.....Advertisement.....
.....Advertisement.....

Columns

  • Nuestra Historia - Texas invasion foiled, Gov. Armijo rallied in LV

    By Jesus L. Lopez

    For the Optic

    What has become an obscure footnote in both our local and New Mexico history, is the futile Texas invasion of San Miguel county in 1841, or what most historians have downplayed as the Texas-Santa Fe Expedition. It occurred here five years before General Kearny, leading the Army of the West, proclaimed in Las Vegas on Aug. 15 1846, the occupation and annexation of New Mexico by the United States.     

    These are the facts:

  • Editorial Roundup - May 2, 2014

    The Associated Press
    The Fayetteville (N.C.) Observer on a smaller Army (April 26):
    It wasn’t long ago that the Army was 570,000 soldiers deep. With two wars underway and other commitments around the world, that’s what it took.
    Now, with Iraq behind us and Afghanistan winding down, Washington budget-writers are calling for big military staffing cuts. The Army is already down to about 522,000 solders. The projection is 490,000 by late next year and 450,000 two years later.

  • Work of Art: Let’s not dumb it down

    Without hesitation, I declare that no person had a bigger positive influence on the English language than William Shakespeare, whose birthday was believed to have been April 23, coincidentally, also the date of his death.

    But this isn’t going to be a pep talk on Shakespeare; rather, it’s a lament.

    Let me explain:

    Daniel Burnett, secretary of the American Council of Trustees and Alumni, a nonprofit dedicated to academic excellence, recently wrote that Shakespeare studies are virtually non-existent today.

  • Another Perspective: New Mexico needs new ideas for job growth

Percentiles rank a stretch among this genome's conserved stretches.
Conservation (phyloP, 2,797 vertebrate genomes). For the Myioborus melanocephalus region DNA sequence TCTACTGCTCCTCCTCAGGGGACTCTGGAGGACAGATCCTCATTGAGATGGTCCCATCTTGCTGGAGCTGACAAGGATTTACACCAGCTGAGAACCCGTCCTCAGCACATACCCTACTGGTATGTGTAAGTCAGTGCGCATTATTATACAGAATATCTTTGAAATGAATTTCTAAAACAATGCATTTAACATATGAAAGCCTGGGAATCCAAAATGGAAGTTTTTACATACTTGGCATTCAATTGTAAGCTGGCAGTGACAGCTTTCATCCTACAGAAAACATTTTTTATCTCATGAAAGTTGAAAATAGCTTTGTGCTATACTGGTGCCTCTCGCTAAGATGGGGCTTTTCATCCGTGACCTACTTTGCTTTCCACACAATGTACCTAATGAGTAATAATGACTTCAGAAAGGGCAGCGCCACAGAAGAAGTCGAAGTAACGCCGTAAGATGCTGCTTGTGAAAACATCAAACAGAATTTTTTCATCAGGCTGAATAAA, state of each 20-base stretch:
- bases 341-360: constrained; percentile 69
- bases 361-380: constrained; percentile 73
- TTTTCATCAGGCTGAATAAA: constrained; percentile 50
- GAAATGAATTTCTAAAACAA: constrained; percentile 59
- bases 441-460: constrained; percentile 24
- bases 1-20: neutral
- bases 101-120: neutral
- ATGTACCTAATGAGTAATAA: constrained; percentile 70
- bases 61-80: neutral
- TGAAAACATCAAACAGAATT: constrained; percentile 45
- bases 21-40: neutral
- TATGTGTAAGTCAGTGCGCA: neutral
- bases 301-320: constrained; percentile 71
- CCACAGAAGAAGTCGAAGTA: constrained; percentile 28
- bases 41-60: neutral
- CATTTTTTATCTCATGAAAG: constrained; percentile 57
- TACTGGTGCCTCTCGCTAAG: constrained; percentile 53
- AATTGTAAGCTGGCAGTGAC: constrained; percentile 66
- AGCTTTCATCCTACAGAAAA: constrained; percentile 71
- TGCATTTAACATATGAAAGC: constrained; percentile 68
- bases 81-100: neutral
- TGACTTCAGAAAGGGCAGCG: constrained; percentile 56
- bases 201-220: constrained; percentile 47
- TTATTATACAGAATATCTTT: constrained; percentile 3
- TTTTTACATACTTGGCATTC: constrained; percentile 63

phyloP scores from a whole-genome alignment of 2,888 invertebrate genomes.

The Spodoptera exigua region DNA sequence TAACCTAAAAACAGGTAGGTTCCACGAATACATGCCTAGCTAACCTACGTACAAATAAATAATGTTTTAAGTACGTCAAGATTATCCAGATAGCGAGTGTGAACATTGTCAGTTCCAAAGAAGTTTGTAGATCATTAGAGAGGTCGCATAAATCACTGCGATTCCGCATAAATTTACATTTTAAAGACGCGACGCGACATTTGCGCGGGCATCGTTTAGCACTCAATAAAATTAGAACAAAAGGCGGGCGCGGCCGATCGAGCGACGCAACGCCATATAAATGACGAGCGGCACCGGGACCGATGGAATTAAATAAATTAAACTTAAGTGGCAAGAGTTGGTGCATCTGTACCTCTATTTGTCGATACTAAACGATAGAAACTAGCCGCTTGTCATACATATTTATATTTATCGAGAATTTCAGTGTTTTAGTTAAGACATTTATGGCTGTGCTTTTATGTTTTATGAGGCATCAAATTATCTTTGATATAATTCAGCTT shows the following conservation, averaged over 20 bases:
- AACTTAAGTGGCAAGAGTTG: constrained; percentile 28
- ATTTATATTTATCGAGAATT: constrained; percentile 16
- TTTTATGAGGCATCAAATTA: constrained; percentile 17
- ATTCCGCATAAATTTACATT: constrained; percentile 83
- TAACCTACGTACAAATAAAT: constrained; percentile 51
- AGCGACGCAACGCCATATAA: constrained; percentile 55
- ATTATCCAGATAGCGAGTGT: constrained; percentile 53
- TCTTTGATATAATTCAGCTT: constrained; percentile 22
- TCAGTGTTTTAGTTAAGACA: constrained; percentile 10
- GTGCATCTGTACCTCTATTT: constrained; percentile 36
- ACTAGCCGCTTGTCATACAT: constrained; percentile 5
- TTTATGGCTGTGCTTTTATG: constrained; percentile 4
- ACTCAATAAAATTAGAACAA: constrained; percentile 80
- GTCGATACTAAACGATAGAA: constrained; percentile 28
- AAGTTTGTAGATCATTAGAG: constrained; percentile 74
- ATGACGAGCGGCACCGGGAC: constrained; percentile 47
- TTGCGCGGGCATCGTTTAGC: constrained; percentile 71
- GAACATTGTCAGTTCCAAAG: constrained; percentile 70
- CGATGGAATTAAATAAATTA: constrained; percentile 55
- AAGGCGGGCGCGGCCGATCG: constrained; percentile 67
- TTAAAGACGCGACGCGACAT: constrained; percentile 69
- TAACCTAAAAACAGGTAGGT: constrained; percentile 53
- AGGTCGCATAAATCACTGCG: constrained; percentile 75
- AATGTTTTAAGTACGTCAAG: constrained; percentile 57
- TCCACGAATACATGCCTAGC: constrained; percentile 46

By Fred Nathan/Think New Mexico

    Prompted by a large decline in federal spending, New Mexicans are now engaged in a healthy and useful dialogue about how best to diversify our economy.

    Think New Mexico would like to offer two ideas that we believe could propel private sector job growth in our state – and that gubernatorial and legislative candidates from both parties should be able to embrace.         

  • Editorial Roundup - April 25, 2014

    Compiled by The Associated Press

    Houston Chronicle on the demographic changes occurring in Texas and the importance of improving education conditions for black and brown kids (April 18):
    Texas is changing: Improving education conditions for black and brown kids is key to a bright future

  • Work of Art: Was it payback time?

    On the wall of the office of long-time Highlands University department secretary Jean Greer was a framed photo that showed a lone goat atop a craggy mountain. The message beneath it was, “I’m so far behind, it looks like I’m w-a-y ahead.”

    That was years ago, when I worked there. I’m reminded of Amtrak and its penchant for tardiness. Why doesn’t the government-subsidized railway company simply adopt this slogan: “We’re always prompt, no matter how long it takes”?

  • Just a Thought - He is risen, He is not here

    By Rick Kraft

    He is alive! He is alive! He is alive! The first Easter morning must have been an exciting experience for those who had walked the journey with Jesus.

  • Nuestra Historia - Las Vegas is born

    By Jesus L. Lopez

    For the Optic

    Even before 1835, farmers and ranchers from San Miguel had raised crops and grazed livestock on the lush meadows along the Rio Gallinas. And as related in our last column, Luis María Cabeza de Baca and his family had settled las vegas as early as 1820.

  • Work of Art: Lack toast . . . and tolerant

    On a trip last weekend to Missouri, my wife and I were among the last breakfast eaters on the Amtrak unit, their probably having run out of items on the menu. I chose toast with my omelet but received a (not-too-shabby) croissant instead.

  • Dulcey Amargo - Service with a smile

    It goes without saying that a good meal, served graciously, is worthy of a fair tip for the server, right?

    I, personally, keep that in mind each time I eat at a sit-down establishment.  There’s history behind my premise, as, in my high school years, I was a waitress at a number of eateries in my home town. Now, keep in mind, at that time, minimum wage was about 75 cents an hour. That meant that an eight-hour stint would garner one about $6.